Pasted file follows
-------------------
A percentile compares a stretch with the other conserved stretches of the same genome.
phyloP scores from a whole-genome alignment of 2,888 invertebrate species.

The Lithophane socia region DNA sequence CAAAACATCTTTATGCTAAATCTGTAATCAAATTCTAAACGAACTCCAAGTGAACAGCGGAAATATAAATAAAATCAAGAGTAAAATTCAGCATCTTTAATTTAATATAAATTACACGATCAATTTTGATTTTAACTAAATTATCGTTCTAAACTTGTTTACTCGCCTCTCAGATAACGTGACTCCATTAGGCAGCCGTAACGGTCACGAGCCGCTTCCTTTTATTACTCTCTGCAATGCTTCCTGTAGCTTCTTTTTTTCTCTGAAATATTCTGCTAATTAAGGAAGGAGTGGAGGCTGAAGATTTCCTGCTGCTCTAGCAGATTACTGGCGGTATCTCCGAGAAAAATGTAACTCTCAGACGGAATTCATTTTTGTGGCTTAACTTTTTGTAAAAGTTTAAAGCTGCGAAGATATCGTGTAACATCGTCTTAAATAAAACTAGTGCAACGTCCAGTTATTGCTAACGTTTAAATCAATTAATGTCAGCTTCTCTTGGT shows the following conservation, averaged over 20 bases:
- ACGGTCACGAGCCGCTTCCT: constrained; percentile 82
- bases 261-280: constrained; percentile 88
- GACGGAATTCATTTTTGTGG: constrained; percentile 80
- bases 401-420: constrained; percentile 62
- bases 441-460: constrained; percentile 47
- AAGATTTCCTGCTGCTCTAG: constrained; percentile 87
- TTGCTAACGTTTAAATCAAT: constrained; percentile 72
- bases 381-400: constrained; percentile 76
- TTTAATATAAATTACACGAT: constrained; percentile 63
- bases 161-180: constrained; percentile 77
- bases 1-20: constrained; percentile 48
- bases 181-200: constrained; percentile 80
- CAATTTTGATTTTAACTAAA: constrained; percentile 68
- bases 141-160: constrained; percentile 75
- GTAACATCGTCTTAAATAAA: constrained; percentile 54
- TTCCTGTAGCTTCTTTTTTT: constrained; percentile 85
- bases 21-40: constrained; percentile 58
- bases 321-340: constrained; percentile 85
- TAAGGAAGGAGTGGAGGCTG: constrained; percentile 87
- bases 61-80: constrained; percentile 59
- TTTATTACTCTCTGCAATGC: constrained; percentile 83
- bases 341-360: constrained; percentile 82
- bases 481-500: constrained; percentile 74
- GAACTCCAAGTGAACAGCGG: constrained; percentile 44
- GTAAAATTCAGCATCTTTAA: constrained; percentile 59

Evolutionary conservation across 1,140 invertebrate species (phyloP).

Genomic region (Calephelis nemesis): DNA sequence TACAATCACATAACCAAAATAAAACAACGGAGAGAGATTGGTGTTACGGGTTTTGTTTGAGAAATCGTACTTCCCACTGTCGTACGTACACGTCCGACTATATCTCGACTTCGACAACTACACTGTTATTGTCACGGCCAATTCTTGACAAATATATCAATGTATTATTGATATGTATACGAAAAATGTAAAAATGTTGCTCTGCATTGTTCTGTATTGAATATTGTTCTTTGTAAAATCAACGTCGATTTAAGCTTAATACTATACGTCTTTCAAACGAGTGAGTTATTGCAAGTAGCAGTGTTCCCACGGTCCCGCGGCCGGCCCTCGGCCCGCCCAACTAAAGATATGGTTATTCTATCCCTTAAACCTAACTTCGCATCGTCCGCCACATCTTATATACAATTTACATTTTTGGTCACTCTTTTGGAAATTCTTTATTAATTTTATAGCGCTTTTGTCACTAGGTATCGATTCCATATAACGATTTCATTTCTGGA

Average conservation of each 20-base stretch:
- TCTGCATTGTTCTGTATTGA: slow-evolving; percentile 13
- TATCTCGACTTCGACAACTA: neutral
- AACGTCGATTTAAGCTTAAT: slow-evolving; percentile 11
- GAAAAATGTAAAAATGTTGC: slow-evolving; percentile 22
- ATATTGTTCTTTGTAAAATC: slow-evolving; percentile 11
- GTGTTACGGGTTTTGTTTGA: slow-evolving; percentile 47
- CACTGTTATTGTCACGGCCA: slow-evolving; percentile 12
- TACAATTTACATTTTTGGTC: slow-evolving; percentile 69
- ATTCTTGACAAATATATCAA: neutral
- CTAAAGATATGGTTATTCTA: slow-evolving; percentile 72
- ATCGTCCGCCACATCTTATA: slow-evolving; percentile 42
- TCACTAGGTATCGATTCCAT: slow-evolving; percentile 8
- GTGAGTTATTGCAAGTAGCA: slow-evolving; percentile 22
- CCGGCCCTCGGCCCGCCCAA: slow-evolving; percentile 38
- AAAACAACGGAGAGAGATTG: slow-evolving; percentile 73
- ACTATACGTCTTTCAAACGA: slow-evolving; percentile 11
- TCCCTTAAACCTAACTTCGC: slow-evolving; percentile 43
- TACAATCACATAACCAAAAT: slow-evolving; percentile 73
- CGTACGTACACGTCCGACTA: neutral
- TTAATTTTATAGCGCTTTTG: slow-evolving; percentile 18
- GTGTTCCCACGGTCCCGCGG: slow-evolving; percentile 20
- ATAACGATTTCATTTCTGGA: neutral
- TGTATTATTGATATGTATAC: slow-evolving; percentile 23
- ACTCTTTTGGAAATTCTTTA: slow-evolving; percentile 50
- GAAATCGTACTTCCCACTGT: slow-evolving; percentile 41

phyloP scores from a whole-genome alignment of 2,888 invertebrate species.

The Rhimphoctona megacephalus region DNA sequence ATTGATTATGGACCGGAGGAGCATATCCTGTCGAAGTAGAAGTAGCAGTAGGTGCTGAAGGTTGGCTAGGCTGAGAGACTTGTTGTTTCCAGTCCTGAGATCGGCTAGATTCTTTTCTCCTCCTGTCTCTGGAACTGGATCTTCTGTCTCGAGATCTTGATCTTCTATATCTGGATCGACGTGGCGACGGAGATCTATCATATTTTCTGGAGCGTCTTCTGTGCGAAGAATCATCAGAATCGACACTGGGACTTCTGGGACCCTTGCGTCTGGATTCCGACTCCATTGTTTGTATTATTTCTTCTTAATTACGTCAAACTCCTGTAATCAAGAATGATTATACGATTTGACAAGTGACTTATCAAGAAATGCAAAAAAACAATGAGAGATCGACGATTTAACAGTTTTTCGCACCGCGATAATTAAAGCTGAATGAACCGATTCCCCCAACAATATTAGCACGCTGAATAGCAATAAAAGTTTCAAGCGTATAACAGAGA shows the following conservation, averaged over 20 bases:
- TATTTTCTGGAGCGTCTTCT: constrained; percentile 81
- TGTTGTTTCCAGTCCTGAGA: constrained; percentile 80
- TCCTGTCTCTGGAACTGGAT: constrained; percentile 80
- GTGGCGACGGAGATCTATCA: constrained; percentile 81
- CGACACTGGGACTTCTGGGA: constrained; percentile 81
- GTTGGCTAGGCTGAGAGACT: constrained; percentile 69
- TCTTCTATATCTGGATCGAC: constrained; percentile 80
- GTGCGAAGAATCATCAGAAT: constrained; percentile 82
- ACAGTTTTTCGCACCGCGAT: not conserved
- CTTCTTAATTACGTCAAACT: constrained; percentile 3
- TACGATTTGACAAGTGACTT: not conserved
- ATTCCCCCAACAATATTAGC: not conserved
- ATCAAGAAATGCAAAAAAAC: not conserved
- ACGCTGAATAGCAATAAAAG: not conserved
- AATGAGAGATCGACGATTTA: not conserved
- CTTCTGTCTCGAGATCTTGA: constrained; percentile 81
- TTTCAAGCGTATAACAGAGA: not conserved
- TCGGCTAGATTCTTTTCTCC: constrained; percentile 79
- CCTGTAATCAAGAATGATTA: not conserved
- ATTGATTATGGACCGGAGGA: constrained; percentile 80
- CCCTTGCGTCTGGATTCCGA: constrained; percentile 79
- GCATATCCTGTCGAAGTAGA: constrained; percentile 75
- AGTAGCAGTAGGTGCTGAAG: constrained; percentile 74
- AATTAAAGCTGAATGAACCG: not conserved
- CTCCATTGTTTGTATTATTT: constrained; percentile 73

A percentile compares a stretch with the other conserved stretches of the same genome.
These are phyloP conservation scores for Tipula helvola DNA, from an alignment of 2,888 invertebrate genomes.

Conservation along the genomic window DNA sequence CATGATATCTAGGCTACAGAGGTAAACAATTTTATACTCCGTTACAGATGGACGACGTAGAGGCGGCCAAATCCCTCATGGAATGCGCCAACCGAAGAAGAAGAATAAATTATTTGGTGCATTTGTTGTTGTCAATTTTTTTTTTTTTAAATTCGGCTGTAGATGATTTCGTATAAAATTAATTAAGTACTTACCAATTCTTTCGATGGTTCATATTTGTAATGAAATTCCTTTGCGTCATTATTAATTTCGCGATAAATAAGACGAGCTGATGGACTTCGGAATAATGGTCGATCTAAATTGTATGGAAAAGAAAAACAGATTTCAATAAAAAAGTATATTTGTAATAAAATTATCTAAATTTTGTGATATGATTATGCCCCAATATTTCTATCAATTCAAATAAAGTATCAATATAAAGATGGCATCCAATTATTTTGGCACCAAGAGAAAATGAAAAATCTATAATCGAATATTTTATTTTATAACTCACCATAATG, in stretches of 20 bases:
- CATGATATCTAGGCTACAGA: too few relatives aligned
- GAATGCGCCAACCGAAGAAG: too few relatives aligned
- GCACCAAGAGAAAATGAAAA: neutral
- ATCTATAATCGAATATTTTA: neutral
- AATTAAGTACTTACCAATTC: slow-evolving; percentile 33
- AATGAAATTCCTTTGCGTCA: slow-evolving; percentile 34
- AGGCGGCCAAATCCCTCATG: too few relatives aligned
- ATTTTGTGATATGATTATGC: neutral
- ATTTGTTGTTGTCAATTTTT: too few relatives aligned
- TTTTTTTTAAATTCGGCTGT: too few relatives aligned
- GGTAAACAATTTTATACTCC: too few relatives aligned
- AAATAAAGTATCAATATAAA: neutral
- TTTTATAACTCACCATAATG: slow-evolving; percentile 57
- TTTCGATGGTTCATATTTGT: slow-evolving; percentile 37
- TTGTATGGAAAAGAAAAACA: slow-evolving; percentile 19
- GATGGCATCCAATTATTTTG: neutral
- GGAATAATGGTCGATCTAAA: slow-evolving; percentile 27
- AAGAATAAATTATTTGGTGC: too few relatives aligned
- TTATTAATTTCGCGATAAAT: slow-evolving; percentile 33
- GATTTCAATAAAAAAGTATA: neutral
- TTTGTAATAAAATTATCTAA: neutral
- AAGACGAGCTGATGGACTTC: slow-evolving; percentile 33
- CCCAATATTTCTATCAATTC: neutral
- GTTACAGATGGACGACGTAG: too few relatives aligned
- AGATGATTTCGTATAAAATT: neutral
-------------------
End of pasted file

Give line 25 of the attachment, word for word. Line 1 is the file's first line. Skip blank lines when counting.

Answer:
- bases 341-360: constrained; percentile 82